As proof to his statement, “Investors suck wind,” Adam O’Dell at Dent Research likes to show investors as well as investment advisors how the average investor from 1983-2007, during the long-term bull market, earned 5.2% year as the market for the same time returned 9.9%. In fact, thanks to the 2015 Dalbar Study we find, “ For the 20-year period ending in Dec 2014, the average equity (stock) mutual fund investor earned 5.19% annually while the S&P 500 Index returned 9.85%; a gap of 4.66%. The underperformance was even worse for bond funds. The average fixed income (bond) fund investor earned 1.16% during the 20-year period ending Dec 2014 and the Barclays Aggregate Bond Index returned 5.97% annually during the 20-year period; a gap of 4.81%.”
Why is this?
In an effort to explain investor behavior, on August 17, 2016, Harry Dent
wrote, “Most investors need to watch a trend long enough to muster
up the nerve to jump in – that’s a nice way of saying they
get in too late. With corrections every four years on average and substantial
corrections every 10, the first investors hang in too long hoping to get
back to even. Then they finally panic and sell when stocks go down far
enough to push their fear button.”
Dent went on to say, “Fear and greed are the two polar opposites that drive investing. The problem behavioral psychologists have uncovered is that fear trumps greed. Most people need to see at least a potential gain 50% higher than the potential loss for them to go for it. In other words: we value avoiding pain or loss more than getting pleasure or pain. That’s just human nature. This is the same principle that marketers, and I, observe in consumer behavior when adopting new products, technologies or social values.”
This is an S-Curve pattern of how we respond. Most people don’t recognize how these stages can forecast human behavior. Dent put it this way, “The reason the top 0.1% to 1% control 50% of the wealth in this country is that they’re often the first to recognize a new trend, and that is risky. That’s why the 0.1% to 1% get labeled opinion leaders. Then come the influential – more affluent and knowledgeable, between 1% and 10%. It is this sector that decides whether a new product is going to go main-stream or not.” Malcolm Gladwell calls this “the tipping point.” These folks “provide the critical mass that causes the S-Curve acceleration and then, like a herd, the early majority adopt next. After the 50% adoption point the process slows down as finally, the late majority piles in,” according to Harry Dent.
You’re not alone.
Many investors in many different investments, experience something like this. The early-birds get the worms and those late to the party pay higher prices while taking on added risk. When the punchbowl gets removed and the party is winding down, you know who gets out first. And the beat goes on. In fact, investors often wonder, “How can I always be the last person to get in before (that) market fails?” While it might feel that way, no one will tell you that you have a lot of company. You see, many people get in at the end of the party. The reverse is also true. The late-comers are often late to get out, hopeful that they can get back to even by staying in.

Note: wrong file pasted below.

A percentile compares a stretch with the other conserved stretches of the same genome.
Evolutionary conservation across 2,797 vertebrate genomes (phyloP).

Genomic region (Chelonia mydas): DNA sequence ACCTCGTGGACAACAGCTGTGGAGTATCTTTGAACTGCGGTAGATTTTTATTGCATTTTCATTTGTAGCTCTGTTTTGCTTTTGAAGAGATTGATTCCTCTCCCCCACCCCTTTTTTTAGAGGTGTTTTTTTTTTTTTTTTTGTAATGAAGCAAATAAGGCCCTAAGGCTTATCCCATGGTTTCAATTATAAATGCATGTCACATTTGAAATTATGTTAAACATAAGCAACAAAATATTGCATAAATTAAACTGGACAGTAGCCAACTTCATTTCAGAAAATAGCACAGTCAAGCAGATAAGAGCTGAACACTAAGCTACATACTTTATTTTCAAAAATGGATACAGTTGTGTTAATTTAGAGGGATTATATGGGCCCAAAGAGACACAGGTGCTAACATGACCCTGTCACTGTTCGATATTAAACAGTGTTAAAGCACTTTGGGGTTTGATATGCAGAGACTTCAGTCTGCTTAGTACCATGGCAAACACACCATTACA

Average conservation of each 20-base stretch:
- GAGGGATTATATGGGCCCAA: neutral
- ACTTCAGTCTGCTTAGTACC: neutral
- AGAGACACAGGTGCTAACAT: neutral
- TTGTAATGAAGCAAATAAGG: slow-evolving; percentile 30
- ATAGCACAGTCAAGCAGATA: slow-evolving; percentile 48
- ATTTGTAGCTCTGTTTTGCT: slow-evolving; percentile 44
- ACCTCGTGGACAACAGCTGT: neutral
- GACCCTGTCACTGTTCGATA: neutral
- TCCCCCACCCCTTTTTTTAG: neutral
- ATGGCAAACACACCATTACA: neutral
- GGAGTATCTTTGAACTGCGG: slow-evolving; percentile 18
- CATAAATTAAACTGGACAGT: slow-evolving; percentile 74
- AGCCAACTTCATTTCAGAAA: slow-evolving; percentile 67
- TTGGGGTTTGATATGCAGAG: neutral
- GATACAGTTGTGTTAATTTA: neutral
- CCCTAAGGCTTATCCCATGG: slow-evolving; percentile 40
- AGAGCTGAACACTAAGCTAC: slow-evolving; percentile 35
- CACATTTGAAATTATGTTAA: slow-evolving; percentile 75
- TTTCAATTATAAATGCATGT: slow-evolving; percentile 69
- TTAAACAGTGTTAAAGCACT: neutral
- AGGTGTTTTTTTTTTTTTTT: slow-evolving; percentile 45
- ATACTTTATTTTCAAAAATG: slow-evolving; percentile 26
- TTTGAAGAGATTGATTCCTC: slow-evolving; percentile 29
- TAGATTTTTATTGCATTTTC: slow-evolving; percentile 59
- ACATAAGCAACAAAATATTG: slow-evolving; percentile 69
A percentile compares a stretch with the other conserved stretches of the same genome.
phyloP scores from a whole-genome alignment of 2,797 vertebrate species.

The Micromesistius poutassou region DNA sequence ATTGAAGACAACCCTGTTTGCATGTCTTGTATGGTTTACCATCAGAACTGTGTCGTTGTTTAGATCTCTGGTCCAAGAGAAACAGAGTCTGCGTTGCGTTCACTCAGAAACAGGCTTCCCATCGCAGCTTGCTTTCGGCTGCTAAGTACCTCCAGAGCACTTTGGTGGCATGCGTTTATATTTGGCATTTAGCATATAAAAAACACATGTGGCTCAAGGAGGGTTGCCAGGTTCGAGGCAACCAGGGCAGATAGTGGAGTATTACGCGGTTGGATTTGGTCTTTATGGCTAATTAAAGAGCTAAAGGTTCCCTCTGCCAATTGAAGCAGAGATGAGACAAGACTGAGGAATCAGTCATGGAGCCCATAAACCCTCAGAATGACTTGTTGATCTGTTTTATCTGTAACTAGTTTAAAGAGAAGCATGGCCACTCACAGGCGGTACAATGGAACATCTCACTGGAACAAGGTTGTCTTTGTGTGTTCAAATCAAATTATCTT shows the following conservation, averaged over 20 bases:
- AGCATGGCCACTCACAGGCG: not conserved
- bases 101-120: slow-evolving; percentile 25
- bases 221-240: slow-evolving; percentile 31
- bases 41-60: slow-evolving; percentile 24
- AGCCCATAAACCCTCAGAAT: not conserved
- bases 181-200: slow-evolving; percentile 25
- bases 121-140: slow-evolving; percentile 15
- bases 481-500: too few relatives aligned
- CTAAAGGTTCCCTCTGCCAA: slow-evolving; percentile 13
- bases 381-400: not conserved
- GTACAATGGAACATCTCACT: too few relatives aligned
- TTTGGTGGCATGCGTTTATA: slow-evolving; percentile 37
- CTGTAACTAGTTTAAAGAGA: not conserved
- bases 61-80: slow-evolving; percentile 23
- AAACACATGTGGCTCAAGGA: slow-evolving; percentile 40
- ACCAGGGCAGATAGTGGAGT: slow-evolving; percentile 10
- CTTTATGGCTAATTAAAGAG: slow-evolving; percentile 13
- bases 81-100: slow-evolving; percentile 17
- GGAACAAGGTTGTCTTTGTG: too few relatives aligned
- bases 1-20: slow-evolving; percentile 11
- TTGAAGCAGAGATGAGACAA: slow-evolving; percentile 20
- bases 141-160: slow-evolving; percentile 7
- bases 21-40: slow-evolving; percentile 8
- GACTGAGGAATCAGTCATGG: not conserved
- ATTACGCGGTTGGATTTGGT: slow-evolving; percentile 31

Harry Dent said, “But here’s the worst thing about it, and this is downright sinister. The smart money, the big boys, the most adept trader are watching you and all investors. They watch the balance of buy orders and stop losses in order to know when the masses have piled in, like you, and then they short the market. Then they buy when everyone has panicked out. They have both the disposition and tools to do this that you don’t.”
This may be familiar territory.
About a year before the 2008 Presidential election the DOW topped out on Oct. 9, 2007, with a 14,164 close, according to Yahoo Finance. On August 23, 2016, from the same source, the DOW closed at 18,624. “Overall, the news from corporate America is not expected to be good, with analysts estimating S&P 500 company profits will be down 5.2% overall from a year earlier,” Douglas Cote, chief market strategist at Voya Investment Management, told clients in a report at USA Today on July 13, 2016. Cote notes “that in fact if earnings are down as expected, it would be the first time since 2009 we have seen five consecutive quarters of year-over-years earnings declines.” Maybe that helps us to understand why “Billionaires are holding $1.7 trillion in cash,” according to CNBC on August 10, 2016. “Because of what they perceive to be growing risks in the economy and world, the world’s 2,473 billionaires are keeping 22.2% of their total net worth in cash,” submits Wealth-X Billionaire Census. That’s the highest amount since the firm began recording the measure in 2010.
While central bankers from around the world meet in late August in Jackson Hole, investors and the media are on hold hanging on every word. As Rodney Johnson, editor Triple Play Strategy wrote on August 23, 2016, “Bankers have been wrong about, well, everything, and yet they keep pursuing failed strategies and telling us how wonderful things will be at some point in the future. Unfortunately, the future is now, and we don’t have economic growth. Instead we have several asset bubbles on the verge of bursting.” Dear Reader, please answer this question. If the markets take a sharp turn for the worse, what is your strategy to remain resilient? Plan accordingly. While you can.
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